Healthcare is rapidly adopting and enabling solutions based on software, the internet of things, cloud computing or artificial intelligence.
And Covid-19 spurred their development and utilisation. We see incredible advancements that will not only diminish the effects of Covid-19 but integrate with other treatment modalities to address the global cancer burden.
In Europe, the trend towards hypofractionated radiotherapy (increasing the dose of radiation so that it can be delivered in fewer sessions) directly addressed coronavirus concerns, limiting the number of times patients must visit the hospital and decreased medical centre traffic and staff workload.
Late last year, the University of Leeds, with Public Health England and the Royal College of Radiologists, reported how that helped patients, offsetting a major decline in treatment sessions overall.
In Africa, the pandemic has been bad enough on its own but its effect on cancer patients has especially been tragic and the problem has received too little attention.
Efforts against the coronavirus, such as lockdowns, reduced staff or travel restrictions means many cancer patients don’t receive the diagnosis or treatment they need, like radiotherapy.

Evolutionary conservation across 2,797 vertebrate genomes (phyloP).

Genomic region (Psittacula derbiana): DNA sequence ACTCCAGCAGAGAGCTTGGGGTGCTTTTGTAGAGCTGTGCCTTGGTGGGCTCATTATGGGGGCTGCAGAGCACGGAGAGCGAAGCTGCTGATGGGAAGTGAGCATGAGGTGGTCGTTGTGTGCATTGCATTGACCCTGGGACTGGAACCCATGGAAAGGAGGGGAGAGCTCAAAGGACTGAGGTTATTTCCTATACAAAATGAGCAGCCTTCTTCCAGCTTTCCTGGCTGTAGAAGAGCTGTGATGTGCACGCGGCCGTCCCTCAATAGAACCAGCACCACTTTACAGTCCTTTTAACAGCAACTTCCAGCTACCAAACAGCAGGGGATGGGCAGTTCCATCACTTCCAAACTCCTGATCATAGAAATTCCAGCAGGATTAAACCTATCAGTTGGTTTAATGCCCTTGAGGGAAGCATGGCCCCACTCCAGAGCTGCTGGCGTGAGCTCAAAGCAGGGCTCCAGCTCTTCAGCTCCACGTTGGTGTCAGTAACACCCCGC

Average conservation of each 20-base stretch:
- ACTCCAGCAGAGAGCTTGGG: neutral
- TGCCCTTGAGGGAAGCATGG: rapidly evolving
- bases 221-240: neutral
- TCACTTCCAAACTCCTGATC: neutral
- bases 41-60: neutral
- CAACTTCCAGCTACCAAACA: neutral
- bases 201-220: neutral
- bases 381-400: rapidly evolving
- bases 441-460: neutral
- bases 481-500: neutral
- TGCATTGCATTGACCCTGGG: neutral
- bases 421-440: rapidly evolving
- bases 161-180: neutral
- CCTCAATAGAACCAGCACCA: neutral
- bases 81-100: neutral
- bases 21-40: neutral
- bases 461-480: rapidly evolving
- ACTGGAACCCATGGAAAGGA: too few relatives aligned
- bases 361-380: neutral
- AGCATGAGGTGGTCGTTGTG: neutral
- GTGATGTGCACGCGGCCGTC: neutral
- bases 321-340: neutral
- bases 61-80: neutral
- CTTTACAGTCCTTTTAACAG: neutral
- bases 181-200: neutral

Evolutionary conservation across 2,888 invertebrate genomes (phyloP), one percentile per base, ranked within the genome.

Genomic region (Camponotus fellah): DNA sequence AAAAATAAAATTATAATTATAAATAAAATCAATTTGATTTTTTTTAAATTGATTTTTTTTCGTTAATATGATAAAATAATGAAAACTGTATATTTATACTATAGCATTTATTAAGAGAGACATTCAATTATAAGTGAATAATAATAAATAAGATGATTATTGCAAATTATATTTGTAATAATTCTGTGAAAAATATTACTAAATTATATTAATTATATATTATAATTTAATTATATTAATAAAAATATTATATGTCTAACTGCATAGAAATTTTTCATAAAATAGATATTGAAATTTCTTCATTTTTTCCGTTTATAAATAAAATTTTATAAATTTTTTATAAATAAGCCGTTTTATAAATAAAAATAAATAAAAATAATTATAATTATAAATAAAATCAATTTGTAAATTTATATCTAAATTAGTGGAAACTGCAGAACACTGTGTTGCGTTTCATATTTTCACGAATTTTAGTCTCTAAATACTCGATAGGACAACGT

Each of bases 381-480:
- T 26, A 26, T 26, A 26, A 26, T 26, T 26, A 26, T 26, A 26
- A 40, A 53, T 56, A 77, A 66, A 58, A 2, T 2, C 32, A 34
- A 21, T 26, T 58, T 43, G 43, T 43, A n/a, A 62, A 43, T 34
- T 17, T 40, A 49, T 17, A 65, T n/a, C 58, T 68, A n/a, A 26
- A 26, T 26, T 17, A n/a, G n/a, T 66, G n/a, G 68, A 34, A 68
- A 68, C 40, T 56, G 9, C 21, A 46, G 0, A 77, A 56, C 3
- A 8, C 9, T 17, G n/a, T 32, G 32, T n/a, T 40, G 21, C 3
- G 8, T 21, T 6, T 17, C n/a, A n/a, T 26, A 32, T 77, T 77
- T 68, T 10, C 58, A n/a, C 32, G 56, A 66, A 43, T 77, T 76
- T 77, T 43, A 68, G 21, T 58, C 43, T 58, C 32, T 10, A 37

Diverse genetic landmass
But Kenya does not have the human resources, training and competence to use the technique. And although, out of 10 patients, five require radiotherapy, only two have access to it.
That Africa, the world’s most diverse genetic landmass and the biggest data prover for research, isn’t committed to the promise of more personalised medicine and treatment, one tailor-made based on biopsy specimens, patient history and related data, is a challenge for researchers to create local therapies and study how medicines interact with our bodies, and makes it more difficult for doctors to ensure treatment compliance.
Let’s invest in in-country capacities to leverage the robust abilities of Big Data in medicine to build better health profiles and predictive models around patients for better cancer diagnose and treatment.